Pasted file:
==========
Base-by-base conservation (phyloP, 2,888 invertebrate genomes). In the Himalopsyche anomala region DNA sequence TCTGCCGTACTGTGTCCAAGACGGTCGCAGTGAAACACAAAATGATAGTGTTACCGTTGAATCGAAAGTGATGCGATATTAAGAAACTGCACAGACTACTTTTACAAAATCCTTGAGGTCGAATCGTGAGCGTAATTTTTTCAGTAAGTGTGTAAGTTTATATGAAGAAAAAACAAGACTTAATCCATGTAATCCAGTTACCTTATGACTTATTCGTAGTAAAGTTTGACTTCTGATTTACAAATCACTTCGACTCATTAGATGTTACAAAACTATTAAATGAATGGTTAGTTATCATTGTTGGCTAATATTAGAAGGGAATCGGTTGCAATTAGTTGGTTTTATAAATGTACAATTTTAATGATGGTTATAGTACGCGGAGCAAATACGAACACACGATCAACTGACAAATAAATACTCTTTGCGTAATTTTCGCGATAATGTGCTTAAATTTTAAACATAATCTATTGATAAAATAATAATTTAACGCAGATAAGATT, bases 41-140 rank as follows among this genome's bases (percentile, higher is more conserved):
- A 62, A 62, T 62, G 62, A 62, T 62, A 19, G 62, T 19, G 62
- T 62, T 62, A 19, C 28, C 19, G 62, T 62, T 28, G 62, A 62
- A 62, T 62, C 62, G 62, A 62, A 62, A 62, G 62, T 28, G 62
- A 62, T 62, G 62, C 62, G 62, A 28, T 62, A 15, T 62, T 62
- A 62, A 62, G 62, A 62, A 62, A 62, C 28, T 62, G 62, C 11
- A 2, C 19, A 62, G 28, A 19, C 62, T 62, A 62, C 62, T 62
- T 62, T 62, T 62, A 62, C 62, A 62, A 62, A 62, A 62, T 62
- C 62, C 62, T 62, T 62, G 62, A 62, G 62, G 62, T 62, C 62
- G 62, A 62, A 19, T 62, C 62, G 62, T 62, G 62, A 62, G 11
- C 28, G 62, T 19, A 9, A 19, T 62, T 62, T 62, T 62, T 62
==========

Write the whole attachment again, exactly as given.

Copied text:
Base-by-base conservation (phyloP, 2,888 invertebrate genomes). In the Himalopsyche anomala region DNA sequence TCTGCCGTACTGTGTCCAAGACGGTCGCAGTGAAACACAAAATGATAGTGTTACCGTTGAATCGAAAGTGATGCGATATTAAGAAACTGCACAGACTACTTTTACAAAATCCTTGAGGTCGAATCGTGAGCGTAATTTTTTCAGTAAGTGTGTAAGTTTATATGAAGAAAAAACAAGACTTAATCCATGTAATCCAGTTACCTTATGACTTATTCGTAGTAAAGTTTGACTTCTGATTTACAAATCACTTCGACTCATTAGATGTTACAAAACTATTAAATGAATGGTTAGTTATCATTGTTGGCTAATATTAGAAGGGAATCGGTTGCAATTAGTTGGTTTTATAAATGTACAATTTTAATGATGGTTATAGTACGCGGAGCAAATACGAACACACGATCAACTGACAAATAAATACTCTTTGCGTAATTTTCGCGATAATGTGCTTAAATTTTAAACATAATCTATTGATAAAATAATAATTTAACGCAGATAAGATT, bases 41-140 rank as follows among this genome's bases (percentile, higher is more conserved):
- A 62, A 62, T 62, G 62, A 62, T 62, A 19, G 62, T 19, G 62
- T 62, T 62, A 19, C 28, C 19, G 62, T 62, T 28, G 62, A 62
- A 62, T 62, C 62, G 62, A 62, A 62, A 62, G 62, T 28, G 62
- A 62, T 62, G 62, C 62, G 62, A 28, T 62, A 15, T 62, T 62
- A 62, A 62, G 62, A 62, A 62, A 62, C 28, T 62, G 62, C 11
- A 2, C 19, A 62, G 28, A 19, C 62, T 62, A 62, C 62, T 62
- T 62, T 62, T 62, A 62, C 62, A 62, A 62, A 62, A 62, T 62
- C 62, C 62, T 62, T 62, G 62, A 62, G 62, G 62, T 62, C 62
- G 62, A 62, A 19, T 62, C 62, G 62, T 62, G 62, A 62, G 11
- C 28, G 62, T 19, A 9, A 19, T 62, T 62, T 62, T 62, T 62